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Lightning strikes

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THE best picture ever taken in the Helensburgh district of fork lightning striking was shot one very stormy night on July 26 1985.

The photographer was a 16 year-old graphic design student who was watching the storm and decided to record it for posterity.

Michael Dick, the son of Helensburgh professional photographer Ronnie Weir Dick, could see ordinary and fork lightning in the Greenock direction every 15 seconds or so from his bedroom window at their Douglas Drive East home.

“He called me upstairs to see it, and insisted he wanted to take pictures,” Ronnie, who is now semi-retired and living in Garelochhead, says. “It was a fantastic sight.

“He got out his bicycle, his camera and a tripod, and cycled up to Kennedy Drive to a spot where he could see across towards the Rosneath Peninsula.

“Taking pictures of things like lightning and fireworks, the technique is to leave the shutter open until there is a flash, and then close it. The problem is that, in those days of film, you did not know what you had got until the film is developed.

“Michael took half a dozen pictures like that, and the last one was when he heard a tremendous crackle and saw the fork lightning. At that point he packed up his camera and cycled home.”

The following day Ronnie had a call from Alex Kempsell, editor of the South of Scotland Electricity Board magazine, asking if he had any pictures of the storm. So he processed his son’s film, and found the shot.

“I put it in the window of my shop in West Princes Street, and sold quite a few prints of it,” he recalls. “One lady who bought a copy lived in Montrose Street, and she was convinced that it showed the lightning striking her house, which had a direct hit.”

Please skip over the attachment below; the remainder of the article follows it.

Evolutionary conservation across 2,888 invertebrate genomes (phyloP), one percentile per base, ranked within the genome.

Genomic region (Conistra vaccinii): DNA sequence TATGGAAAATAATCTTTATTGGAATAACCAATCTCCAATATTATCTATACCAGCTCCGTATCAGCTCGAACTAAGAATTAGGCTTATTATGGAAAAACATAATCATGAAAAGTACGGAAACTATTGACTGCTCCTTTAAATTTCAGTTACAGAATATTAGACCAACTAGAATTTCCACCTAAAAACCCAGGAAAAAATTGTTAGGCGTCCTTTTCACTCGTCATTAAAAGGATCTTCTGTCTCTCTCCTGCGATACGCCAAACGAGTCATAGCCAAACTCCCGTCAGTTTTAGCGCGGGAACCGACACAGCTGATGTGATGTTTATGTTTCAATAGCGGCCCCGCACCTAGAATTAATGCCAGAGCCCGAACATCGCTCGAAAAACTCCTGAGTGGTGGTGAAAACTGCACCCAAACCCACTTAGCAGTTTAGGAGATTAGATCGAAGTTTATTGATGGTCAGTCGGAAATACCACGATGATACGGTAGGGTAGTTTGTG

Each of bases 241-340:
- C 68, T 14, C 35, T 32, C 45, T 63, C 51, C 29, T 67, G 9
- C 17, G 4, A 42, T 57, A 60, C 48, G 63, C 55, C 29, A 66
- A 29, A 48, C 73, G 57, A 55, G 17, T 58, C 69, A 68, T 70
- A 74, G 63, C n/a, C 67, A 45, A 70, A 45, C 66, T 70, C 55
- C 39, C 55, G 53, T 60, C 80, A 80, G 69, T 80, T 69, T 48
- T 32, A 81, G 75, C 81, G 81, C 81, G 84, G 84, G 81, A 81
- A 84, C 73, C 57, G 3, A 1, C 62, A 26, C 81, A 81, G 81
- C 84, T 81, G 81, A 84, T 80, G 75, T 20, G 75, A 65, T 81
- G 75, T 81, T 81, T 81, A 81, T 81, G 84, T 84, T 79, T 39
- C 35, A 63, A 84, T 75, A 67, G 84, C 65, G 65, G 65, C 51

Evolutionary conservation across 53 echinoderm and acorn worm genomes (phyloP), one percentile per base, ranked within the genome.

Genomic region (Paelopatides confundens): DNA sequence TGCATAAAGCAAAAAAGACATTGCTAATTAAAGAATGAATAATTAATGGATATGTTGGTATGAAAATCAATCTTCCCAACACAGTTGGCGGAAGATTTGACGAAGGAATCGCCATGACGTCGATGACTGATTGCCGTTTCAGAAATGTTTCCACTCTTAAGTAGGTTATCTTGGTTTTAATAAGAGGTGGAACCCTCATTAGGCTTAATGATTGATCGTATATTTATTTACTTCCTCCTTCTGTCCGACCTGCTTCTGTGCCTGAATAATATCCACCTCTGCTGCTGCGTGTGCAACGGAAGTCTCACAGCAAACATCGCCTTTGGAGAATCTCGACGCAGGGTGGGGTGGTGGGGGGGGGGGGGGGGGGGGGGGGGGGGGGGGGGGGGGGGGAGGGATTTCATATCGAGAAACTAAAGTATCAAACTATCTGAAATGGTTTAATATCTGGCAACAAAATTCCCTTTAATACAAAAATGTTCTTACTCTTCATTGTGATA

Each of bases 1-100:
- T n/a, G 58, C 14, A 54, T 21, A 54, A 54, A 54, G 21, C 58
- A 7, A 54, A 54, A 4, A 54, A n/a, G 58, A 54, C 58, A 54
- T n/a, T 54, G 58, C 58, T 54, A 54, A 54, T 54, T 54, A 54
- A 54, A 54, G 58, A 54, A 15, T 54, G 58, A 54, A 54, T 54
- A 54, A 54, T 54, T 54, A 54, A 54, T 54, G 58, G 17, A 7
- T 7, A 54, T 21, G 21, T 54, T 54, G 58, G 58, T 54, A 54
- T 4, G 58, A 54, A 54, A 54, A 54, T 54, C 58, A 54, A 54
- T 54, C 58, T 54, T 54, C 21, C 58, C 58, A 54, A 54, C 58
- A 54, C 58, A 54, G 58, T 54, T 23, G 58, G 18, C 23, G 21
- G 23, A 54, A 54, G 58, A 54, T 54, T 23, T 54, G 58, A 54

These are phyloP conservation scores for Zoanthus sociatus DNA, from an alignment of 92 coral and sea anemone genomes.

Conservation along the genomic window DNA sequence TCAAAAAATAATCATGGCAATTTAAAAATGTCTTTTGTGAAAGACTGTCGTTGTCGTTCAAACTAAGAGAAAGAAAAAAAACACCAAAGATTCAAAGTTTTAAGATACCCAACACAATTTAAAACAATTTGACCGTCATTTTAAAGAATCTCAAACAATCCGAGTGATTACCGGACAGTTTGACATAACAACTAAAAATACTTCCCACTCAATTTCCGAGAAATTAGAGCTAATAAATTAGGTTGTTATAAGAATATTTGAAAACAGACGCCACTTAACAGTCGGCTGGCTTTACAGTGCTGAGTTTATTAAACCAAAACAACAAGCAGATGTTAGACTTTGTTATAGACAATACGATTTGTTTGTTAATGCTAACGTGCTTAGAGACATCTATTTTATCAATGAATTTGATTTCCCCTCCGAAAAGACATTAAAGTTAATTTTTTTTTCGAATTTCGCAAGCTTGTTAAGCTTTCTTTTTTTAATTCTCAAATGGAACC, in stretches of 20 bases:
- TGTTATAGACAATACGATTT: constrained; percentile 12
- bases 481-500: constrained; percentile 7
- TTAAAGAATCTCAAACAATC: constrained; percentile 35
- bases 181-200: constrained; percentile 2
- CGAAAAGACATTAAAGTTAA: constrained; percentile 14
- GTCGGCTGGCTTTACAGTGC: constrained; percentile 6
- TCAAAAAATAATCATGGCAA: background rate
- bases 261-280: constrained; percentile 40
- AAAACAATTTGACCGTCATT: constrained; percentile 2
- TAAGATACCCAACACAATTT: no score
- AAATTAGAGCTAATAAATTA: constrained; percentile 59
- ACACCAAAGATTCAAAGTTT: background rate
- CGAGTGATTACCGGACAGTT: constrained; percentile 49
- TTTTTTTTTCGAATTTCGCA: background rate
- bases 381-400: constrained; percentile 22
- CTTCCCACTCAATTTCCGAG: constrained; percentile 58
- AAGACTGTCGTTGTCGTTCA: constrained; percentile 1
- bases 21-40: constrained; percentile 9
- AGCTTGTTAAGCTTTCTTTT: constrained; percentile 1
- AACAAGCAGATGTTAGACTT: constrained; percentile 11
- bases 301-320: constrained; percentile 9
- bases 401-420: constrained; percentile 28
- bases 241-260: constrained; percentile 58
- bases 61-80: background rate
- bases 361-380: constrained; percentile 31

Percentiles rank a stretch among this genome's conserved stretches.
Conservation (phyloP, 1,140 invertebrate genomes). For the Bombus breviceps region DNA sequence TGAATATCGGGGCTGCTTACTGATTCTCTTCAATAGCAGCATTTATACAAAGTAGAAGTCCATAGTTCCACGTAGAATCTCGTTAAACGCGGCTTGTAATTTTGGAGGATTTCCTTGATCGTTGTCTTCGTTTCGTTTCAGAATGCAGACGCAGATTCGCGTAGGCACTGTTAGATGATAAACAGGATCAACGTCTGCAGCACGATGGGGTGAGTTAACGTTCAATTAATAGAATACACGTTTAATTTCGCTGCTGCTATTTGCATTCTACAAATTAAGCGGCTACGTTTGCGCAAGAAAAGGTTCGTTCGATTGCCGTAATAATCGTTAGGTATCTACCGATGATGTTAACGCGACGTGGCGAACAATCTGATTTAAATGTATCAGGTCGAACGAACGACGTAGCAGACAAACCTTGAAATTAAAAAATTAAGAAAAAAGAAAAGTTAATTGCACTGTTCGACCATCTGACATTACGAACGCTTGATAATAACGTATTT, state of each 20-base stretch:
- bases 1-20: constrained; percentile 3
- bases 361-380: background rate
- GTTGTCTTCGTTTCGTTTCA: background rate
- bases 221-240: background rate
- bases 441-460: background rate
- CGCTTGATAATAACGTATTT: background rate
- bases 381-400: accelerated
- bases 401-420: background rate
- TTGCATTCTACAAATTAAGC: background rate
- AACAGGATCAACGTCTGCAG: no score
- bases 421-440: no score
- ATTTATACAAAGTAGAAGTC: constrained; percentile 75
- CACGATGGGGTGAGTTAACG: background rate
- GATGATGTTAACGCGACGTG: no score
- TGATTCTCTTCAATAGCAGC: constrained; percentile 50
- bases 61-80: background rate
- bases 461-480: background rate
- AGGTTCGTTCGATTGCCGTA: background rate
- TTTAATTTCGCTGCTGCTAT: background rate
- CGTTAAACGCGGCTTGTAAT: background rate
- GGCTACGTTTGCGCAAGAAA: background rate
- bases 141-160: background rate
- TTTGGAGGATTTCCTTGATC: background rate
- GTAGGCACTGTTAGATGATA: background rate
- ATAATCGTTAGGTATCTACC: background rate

The lightning was followed by torrential rain, and there was considerable flooding of burns and drains, and some damage, throughout the town and district.

It was the night local artist Gregor Ian Smith died at the age of 78. He had been out to look at a flooded burn near his School House home in Glen Fruin, and later he suffered a severe bout of asthma, which was followed by a fatal heart attack.

Michael Dick fulfilled his ambition to become a graphic designer, and now works in London.

Last Updated ( Thursday, 29 April 2010 16:14 )  

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First 2019 Open Meeting

LocalHistory-wAt the first Open Meeting of 2019 at Helensburgh Civic Centre on Wednesday January 30 at 7.30pm Trust directors will tell the stories relating to several local images from bygone years.

Winter Talks

Wednesday September 26 — Bruce Jamieson: Developing the Mackintosh Club

Wednesday October 31 — AGM; then David Clark: How Helensburgh ended the Great War

Wednesday November 28 — Eric Thompson: Helensburgh and the Peace Movement

Wednesday January 30 — Trust members: brief talks on images of the past

Wednesday February 27 — Robert Ryan: Loch Lomond islands by canoe

Wednesday March 27 — Jon Reid: The Royal Northern Story

 Meetings in Helensburgh Civic Centre at 7.30pm.

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